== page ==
I've been watching the hell out of Call the Midwife.
My dudes, this show gets me right in the feels. Now having completed its third, yes, third season, the BBC One drama has seen some major changes occur in the lives of the young midwives and the nuns of Nonnatus House. The most significant event of Season 3 is that Jessica Raine, who portrays the late Jennifer (Lee) Worth (on whose memoirs the show is based) has said goodbye to the series in the hopes of finding greener pastures elsewhere in some absurd little backwater known as Hollywood. After three seasons of filming graphic births, Raine is ready to move on to new challenges and new roles. Jenny starts a new job at a Marie Curie cancer hospital, working with terminally ill patients, and she begins her life with Philip Worth. However, her departure does not mean the end of the series. BBC has renewed Call the Midwife for Season 4, starting in 2015. Like all good ensemble shows, Call the Midwife has done a fine job of developing its supporting characters, so there is plenty of interest in Chummy, Trixie, Cynthia, kind Sister Julienne, BAMF Sister Evangelina and batty Sister Monica Joan.
RIGHT IN THE FEELZ!
If you watched all of Season 2 and the Christmas special, you will know that Sister Bernadette has thrown off her habit like she is Maria Fucking Von Trapp, and gotten herself married to Dr. Turner. She dyed her hair and went back to being called Shelagh and she is all kinds of prosh. Dr. Turner and Shelagh were being all kinds of improperly flirty in Season 1 and it's nice to see that relationship come to a successful conclusion. However, Shelagh discovers that her bout with tuberculosis during Season 2 has left scar tissue on her lady bits and she is told that it is unlikely that she will be able to conceive a child.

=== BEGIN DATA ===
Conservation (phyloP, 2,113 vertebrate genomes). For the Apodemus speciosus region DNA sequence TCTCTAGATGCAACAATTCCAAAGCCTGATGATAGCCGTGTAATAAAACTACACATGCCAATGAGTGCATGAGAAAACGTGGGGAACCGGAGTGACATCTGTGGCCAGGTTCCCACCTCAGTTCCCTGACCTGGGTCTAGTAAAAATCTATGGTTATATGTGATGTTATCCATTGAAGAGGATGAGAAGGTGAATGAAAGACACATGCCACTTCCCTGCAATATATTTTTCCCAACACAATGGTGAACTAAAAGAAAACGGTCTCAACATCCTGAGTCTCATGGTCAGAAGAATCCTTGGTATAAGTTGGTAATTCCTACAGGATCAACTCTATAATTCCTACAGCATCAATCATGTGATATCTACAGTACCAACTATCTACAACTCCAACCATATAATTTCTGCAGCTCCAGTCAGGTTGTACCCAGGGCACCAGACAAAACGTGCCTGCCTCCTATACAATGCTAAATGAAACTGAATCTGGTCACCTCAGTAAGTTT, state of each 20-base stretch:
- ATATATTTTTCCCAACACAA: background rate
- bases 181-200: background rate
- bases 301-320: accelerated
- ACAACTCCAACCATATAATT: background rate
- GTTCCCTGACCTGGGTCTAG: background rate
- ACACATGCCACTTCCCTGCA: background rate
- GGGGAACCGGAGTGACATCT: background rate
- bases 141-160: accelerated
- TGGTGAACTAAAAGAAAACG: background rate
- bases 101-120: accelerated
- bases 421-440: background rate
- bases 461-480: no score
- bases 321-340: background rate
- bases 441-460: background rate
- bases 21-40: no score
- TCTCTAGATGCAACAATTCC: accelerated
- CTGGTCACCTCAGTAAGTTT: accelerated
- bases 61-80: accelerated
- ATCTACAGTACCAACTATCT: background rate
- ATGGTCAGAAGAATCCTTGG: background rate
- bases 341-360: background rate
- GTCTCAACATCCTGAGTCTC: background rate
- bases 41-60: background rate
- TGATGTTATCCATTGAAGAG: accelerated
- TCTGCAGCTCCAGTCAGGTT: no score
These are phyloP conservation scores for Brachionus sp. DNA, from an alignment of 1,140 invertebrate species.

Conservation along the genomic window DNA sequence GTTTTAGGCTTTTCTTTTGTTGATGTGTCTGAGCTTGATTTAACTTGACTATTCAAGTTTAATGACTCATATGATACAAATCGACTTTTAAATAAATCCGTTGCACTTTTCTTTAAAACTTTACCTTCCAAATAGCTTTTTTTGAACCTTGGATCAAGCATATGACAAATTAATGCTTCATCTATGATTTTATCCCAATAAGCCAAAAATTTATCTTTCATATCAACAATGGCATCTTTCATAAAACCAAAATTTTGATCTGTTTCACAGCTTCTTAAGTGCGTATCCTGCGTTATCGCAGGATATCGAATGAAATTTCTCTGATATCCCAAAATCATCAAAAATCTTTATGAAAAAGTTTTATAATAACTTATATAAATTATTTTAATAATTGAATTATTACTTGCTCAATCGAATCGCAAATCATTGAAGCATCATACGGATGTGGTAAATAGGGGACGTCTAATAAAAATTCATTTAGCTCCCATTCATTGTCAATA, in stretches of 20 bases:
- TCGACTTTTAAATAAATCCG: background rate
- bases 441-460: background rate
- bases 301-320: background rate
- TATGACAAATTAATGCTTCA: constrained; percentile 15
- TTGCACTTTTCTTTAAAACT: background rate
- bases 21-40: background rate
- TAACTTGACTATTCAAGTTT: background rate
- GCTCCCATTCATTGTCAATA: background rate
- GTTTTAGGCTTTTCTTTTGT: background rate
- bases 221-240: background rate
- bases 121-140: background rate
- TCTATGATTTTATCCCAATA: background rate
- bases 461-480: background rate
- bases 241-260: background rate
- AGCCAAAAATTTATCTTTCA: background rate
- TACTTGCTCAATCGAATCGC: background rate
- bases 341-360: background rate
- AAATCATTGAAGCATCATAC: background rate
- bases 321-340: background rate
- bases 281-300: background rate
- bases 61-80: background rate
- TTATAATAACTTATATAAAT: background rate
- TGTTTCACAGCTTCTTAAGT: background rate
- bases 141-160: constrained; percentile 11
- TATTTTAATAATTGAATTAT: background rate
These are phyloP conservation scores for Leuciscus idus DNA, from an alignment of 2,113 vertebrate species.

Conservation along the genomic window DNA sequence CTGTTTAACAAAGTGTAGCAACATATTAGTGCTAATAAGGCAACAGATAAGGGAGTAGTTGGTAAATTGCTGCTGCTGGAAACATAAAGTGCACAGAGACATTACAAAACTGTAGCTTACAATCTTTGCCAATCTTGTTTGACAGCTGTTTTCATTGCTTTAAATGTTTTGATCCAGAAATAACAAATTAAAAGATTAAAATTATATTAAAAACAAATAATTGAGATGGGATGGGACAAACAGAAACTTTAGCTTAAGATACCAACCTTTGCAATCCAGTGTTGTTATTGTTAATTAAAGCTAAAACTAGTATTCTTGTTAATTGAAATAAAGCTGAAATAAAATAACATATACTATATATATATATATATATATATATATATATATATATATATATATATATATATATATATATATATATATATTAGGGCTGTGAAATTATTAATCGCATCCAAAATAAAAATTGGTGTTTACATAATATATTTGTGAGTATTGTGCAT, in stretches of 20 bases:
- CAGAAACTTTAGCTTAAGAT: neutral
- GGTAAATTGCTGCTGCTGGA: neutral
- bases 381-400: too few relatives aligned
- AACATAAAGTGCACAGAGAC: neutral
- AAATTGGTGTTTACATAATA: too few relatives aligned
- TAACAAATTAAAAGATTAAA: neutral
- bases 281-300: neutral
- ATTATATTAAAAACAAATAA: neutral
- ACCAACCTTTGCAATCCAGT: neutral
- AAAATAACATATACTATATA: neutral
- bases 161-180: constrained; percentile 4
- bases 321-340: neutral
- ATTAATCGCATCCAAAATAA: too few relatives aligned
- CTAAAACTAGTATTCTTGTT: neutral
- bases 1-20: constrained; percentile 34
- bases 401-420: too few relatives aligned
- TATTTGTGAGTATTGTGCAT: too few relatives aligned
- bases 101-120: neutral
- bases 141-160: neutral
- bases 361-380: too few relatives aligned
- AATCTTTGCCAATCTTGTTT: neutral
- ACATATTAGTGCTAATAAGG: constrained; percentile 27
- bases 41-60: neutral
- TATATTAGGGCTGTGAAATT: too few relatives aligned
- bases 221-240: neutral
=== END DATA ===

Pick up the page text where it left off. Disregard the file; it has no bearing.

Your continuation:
The show also shifted focus this season somewhat away from Jenny's personal life and more on the personal lives of Trixie and Chummy. Chummy has a bittersweet reconciliation with her posh mum, and she tries to become a Modern Lady, attempting to balance marriage and family with a career. And Trixie starts dating A VICAR.
Go on with your bad self, Trixie.
I'm sure there will be more development of Cynthia, and the producers have introduced two new characters: Sister Winifred, direct from the Mother House, and new midwife Patsy.
Call the Midwife is a huge hit in the UK and I encourage all of you duckies to tune in. The guys on this show are so hot. Even Dr. Turner is sexy for an old dude. Seasons 1 and 2 are available via Netflix streaming and through Netflix DVD. Generally, it airs Sunday nights at 8 EST on PBS.
Next in PBS news (I'm not frontin or nothin; I watch a lot of PBS) is Mr. Selfridge.
I'm actually glad I gave this show another shot. It's done the opposite of what Downton Abbey has done -- Mr. Selfridge started out weak and it's getting stronger. The shows are pretty comparable, and I do think Mr. Selfridge is a much better show at this point. Season 1 began in 1909, and Season 2 has moved forward in pastfuturetime to 1914, and addresses the outbreak of World War I. Harry (Jeremy Piven) and Rose (Frances O'Connor) Selfridge have stopped cheating on each other with really scary stalker people and are trying to rebuild their marriage. Since the show moved five years into the future, the role of Gordon Selfridge has been recast with an older actor (now portrayed by Greg Austin) and Harry sets the lad to work in the store, starting in the stock room and moving up to the perfume counter, where he begins a flirt with a young shopgirl. D'aww.
With the outbreak of war, Harry attempts to break into the British establishment by using his money and connections to secure a seat on the Procurement Committee. He runs into a roadblock in the form of Lord Loxley, who dislikes Harry on a personal level. The Procurement Committee is dismissive of Harry's attempts to break into the British aristocracy because he is of low birth and American and all that jazz.